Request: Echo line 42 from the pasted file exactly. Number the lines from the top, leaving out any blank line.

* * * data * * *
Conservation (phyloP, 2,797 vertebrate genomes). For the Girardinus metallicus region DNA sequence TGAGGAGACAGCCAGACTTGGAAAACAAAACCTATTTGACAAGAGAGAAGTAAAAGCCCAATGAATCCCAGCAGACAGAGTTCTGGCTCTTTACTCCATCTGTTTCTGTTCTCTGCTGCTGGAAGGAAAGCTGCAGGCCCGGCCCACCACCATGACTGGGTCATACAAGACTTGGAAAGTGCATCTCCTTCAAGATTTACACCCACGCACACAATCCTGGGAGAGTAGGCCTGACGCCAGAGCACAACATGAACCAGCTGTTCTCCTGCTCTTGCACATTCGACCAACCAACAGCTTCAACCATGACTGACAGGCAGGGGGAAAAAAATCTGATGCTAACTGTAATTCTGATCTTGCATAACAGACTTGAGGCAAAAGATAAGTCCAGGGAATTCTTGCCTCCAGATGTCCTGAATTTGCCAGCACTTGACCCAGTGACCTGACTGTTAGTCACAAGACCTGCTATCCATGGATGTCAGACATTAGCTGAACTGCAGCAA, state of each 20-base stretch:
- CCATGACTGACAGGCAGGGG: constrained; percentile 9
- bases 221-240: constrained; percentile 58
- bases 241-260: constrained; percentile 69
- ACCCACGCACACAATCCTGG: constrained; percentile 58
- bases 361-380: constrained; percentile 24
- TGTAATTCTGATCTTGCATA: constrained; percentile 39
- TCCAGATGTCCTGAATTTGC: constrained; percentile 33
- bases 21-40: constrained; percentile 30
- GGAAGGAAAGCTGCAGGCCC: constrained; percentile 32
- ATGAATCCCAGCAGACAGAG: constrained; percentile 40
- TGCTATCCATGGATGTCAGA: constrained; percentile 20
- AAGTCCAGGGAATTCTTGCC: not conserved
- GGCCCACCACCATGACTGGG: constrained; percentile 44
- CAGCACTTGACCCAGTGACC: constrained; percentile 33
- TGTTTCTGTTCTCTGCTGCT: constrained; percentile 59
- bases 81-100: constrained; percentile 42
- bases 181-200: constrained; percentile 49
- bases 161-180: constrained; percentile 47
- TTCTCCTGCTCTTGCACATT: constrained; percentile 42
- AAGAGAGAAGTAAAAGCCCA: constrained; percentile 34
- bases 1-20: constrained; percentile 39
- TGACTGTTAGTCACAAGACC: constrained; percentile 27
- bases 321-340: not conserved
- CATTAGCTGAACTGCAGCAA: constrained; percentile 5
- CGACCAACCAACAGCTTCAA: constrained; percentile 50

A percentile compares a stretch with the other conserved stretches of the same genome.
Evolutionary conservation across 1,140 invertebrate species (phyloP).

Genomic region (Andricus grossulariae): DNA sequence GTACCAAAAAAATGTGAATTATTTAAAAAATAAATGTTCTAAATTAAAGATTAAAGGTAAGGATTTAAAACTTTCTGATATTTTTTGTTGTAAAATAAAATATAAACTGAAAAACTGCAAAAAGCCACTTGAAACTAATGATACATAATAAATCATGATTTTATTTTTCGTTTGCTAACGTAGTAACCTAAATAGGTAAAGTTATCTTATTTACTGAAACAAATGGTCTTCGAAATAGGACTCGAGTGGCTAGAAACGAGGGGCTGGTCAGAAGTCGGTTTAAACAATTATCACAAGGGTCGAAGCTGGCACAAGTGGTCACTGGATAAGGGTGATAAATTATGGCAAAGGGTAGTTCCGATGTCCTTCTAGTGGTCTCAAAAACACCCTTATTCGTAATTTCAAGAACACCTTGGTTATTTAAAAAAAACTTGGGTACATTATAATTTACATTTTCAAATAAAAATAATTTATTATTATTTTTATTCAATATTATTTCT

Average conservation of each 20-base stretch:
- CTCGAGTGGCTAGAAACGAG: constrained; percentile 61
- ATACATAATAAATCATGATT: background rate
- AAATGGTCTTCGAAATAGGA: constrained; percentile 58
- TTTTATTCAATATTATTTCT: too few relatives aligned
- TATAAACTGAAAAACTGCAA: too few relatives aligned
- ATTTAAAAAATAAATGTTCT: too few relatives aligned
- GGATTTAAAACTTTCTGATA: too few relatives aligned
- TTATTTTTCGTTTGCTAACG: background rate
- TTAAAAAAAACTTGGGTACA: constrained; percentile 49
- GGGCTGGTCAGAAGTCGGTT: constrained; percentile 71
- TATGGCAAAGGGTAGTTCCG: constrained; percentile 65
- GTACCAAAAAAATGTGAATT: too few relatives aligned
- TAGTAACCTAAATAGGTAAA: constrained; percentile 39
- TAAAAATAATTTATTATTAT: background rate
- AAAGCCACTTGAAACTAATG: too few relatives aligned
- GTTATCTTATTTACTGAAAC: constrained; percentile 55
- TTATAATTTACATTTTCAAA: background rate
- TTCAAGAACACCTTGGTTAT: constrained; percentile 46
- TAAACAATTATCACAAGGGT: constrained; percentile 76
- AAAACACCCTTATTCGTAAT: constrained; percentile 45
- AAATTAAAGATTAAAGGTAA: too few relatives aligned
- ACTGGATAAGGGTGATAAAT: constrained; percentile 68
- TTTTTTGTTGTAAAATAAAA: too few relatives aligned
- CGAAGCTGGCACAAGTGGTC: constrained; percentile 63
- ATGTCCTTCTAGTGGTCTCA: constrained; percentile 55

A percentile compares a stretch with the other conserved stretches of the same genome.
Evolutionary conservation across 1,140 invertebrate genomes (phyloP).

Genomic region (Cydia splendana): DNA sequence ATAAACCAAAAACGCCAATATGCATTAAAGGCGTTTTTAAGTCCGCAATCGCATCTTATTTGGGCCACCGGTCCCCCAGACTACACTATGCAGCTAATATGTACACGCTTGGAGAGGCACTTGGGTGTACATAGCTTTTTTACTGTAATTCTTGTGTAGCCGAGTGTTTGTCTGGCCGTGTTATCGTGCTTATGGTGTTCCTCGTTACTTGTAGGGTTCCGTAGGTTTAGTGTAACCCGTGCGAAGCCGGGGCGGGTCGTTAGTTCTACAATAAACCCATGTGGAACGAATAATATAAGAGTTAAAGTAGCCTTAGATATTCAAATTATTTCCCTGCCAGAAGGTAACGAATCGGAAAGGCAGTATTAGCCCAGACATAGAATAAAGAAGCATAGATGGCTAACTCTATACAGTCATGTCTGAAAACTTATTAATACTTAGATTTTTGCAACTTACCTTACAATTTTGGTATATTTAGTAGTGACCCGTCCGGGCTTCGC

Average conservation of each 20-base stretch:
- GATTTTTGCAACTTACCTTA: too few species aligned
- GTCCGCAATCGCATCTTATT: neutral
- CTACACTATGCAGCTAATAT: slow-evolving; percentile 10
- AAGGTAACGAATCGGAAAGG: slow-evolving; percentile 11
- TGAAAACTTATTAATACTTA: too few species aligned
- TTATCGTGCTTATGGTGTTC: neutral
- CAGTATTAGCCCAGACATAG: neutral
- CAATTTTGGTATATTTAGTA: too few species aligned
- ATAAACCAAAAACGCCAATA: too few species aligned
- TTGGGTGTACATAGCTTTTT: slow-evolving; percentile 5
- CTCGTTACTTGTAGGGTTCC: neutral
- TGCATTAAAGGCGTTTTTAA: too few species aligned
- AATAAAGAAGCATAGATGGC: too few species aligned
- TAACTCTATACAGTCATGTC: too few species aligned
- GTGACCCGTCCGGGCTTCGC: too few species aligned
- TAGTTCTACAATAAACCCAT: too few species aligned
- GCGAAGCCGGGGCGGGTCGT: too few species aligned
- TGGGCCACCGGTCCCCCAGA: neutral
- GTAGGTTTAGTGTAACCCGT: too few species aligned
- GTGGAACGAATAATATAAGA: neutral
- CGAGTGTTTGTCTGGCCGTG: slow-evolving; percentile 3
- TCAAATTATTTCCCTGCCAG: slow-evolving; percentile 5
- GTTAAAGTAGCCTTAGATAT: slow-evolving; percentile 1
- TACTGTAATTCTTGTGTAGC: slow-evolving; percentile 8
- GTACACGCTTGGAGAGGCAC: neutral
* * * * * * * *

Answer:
- GTACCAAAAAAATGTGAATT: too few relatives aligned